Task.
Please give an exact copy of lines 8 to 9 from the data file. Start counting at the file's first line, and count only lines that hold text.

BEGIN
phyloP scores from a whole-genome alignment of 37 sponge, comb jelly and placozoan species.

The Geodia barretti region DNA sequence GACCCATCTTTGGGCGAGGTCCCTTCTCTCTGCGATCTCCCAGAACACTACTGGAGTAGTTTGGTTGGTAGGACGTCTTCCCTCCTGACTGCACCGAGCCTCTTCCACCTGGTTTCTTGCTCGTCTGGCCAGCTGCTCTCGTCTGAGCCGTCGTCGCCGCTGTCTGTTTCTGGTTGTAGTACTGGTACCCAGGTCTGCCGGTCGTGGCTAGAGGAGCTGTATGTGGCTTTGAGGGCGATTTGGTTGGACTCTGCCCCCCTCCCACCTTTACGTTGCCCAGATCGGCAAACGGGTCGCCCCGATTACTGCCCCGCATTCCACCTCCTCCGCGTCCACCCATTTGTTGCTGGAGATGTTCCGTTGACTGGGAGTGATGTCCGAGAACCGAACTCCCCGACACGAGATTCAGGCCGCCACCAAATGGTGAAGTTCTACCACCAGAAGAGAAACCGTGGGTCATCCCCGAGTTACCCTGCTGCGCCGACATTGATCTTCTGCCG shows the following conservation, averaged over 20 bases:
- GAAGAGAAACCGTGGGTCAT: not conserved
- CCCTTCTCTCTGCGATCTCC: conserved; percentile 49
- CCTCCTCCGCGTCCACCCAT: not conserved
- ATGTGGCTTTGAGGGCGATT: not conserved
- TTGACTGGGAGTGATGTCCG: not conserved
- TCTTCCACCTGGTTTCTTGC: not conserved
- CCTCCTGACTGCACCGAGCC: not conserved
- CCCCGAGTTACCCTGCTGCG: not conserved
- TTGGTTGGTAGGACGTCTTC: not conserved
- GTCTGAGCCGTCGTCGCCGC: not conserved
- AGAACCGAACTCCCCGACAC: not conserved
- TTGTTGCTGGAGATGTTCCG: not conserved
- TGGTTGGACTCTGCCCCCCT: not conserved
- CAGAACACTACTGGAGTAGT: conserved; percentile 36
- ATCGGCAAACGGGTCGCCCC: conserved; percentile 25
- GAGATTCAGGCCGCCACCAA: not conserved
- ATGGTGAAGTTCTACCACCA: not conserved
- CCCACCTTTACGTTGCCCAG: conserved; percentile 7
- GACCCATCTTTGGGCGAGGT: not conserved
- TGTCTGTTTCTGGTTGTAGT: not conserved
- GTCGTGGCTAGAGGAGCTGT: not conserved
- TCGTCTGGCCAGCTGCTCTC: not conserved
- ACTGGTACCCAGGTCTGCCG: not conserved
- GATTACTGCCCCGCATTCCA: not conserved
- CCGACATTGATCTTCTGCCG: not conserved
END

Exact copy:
- TCTTCCACCTGGTTTCTTGC: not conserved
- CCTCCTGACTGCACCGAGCC: not conserved